Zimbabwe: Kiai intervenes in African Commission case alleging suppression of WOZA’s assembly rights

Apr 28 2017

BANJUL/NAIROBI – Special Rapporteur Maina Kiai has filed an amicus curiae brief before the African Commission’s top human rights body, in a case concerning peaceful assembly rights in Zimbabwe.

The case, Jenifer Williams, Magodonga Mahlangu and Women of Zimbabwe Arise (WOZA) v. The Republic of Zimbabwe, was originally filed before the African Commission on Human and People’s Rights in 2013. The applicants allege that Zimbabwean authorities have systematically suppressed their ability to engage in peaceful protest and public demonstrations through a pattern of threats, harassment, physical abuse and torture, disproportionate and excessive use of force, illegal dispersals as well as arbitrary arrests and detentions.

The State argues that it only took actions in response to failures to respect laws of general application such as the failure to comply with prior notification requirements.

The Special Rapporteur’s brief – which was filed on April 28 – does not take a position on the facts of the case, but instead outlines relevant regional and international law, norms and standards on the right to peaceful assembly. Specifically, it examines (1) notification and authorization requirements; (2) sanctioning non-notification or peaceful participation in an assembly – clarifying that there is no legitimate aim to protect in democratic societies that justify such sanctions; (3) disorder, disturbances and peaceful assemblies; and (4) the persecution of people with dissenting opinions.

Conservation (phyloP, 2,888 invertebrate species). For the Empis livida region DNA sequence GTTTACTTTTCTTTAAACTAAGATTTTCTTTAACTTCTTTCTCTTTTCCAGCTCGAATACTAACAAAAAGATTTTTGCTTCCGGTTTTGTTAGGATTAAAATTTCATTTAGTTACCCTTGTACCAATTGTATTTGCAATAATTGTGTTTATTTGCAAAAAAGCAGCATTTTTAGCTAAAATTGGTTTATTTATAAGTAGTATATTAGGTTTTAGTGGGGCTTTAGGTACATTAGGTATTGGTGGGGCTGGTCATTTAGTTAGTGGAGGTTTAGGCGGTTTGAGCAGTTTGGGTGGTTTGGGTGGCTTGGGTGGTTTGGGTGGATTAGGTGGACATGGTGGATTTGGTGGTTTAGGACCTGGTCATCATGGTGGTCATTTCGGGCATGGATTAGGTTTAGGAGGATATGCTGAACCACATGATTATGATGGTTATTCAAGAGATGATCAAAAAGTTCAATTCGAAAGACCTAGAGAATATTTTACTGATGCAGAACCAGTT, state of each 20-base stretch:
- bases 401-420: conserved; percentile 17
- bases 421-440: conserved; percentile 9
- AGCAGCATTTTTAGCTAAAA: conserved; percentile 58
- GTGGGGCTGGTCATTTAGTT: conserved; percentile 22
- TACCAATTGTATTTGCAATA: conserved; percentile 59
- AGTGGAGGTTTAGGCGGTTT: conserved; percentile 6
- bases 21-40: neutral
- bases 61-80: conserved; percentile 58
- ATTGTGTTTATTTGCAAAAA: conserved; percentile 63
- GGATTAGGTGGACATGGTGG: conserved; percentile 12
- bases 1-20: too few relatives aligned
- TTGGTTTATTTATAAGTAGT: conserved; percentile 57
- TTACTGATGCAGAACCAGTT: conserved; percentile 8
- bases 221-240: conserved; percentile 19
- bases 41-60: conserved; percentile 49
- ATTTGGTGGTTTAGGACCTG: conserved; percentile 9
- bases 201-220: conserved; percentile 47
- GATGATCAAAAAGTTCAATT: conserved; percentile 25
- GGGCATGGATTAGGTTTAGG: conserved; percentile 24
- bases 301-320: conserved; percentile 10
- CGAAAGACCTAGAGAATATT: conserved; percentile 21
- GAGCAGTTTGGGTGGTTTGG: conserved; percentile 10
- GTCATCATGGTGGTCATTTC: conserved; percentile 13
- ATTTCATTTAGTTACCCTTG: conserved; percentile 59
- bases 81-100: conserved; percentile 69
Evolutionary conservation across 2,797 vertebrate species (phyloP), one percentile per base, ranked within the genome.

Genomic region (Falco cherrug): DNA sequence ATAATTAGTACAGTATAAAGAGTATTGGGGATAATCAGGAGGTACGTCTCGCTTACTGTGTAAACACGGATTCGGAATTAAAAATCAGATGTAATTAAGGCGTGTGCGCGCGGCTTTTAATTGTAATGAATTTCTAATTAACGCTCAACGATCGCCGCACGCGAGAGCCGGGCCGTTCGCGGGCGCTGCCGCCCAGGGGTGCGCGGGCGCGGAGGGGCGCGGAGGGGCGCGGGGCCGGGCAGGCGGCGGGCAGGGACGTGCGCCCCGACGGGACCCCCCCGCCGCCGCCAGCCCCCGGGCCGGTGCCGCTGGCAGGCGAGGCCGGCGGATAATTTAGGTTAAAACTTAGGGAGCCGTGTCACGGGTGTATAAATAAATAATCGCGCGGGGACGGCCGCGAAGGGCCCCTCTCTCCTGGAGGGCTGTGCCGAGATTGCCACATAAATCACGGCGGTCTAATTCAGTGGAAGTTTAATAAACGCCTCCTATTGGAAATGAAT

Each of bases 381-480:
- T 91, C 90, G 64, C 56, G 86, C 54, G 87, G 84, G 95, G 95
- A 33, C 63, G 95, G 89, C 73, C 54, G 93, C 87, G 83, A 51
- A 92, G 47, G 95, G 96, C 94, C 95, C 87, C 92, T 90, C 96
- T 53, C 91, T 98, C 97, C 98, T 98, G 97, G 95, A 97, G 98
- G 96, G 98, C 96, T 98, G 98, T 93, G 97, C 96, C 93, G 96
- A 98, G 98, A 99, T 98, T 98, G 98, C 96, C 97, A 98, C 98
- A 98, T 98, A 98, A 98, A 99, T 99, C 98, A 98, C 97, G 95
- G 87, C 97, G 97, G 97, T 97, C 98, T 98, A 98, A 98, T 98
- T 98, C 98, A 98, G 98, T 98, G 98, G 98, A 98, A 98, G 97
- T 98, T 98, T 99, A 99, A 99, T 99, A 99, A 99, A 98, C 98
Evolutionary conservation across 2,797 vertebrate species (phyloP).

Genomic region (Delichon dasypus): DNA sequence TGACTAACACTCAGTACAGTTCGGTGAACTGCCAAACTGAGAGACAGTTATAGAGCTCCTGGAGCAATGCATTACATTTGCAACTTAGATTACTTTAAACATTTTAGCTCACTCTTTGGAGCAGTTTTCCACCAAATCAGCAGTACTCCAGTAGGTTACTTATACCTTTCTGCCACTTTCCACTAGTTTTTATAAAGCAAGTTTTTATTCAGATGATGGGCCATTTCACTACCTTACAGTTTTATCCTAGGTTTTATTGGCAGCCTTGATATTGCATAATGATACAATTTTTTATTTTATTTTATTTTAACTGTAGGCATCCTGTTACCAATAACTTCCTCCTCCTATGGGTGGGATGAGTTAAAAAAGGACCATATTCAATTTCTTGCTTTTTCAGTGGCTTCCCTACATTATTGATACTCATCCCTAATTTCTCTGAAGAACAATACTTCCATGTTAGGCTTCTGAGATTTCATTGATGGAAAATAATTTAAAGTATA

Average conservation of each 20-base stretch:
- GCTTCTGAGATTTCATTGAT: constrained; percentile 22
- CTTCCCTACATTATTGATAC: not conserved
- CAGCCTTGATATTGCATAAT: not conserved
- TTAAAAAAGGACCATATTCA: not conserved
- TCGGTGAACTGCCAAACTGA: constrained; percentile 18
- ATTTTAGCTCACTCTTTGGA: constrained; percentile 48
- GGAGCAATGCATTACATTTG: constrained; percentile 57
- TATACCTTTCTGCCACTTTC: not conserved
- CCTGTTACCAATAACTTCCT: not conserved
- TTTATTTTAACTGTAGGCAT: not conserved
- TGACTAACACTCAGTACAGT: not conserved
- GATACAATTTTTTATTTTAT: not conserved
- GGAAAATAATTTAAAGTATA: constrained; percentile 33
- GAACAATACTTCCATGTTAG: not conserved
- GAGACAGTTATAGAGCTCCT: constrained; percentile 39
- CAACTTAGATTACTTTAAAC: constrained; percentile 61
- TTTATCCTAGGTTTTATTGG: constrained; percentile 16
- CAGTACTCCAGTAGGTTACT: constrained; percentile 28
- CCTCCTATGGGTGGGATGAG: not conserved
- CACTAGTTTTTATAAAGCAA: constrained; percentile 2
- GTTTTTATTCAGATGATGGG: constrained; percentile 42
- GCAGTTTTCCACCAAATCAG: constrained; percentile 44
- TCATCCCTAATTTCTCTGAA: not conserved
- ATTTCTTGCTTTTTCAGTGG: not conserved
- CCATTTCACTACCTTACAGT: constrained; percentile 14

The full brief will be made available on this web page at a later date. A decision in the case is expected sometime in 2017.

WOZA is a civic movement with a membership of over 75,000 women and men that was formed in 2003 to encourage women to stand up for their rights and freedoms, among other things. Its partner organization, Men of Zimbabwe Arise (MOZA), was formed in 2006.

More information on the case is available on WOZA’s website.

The Special Rapporteur’s brief was filed as part of his litigation project, which was started in 2014 to advance the rights to freedom of peaceful assembly and of association through the use of litigation in national and regional courts. For more on the project, see here.




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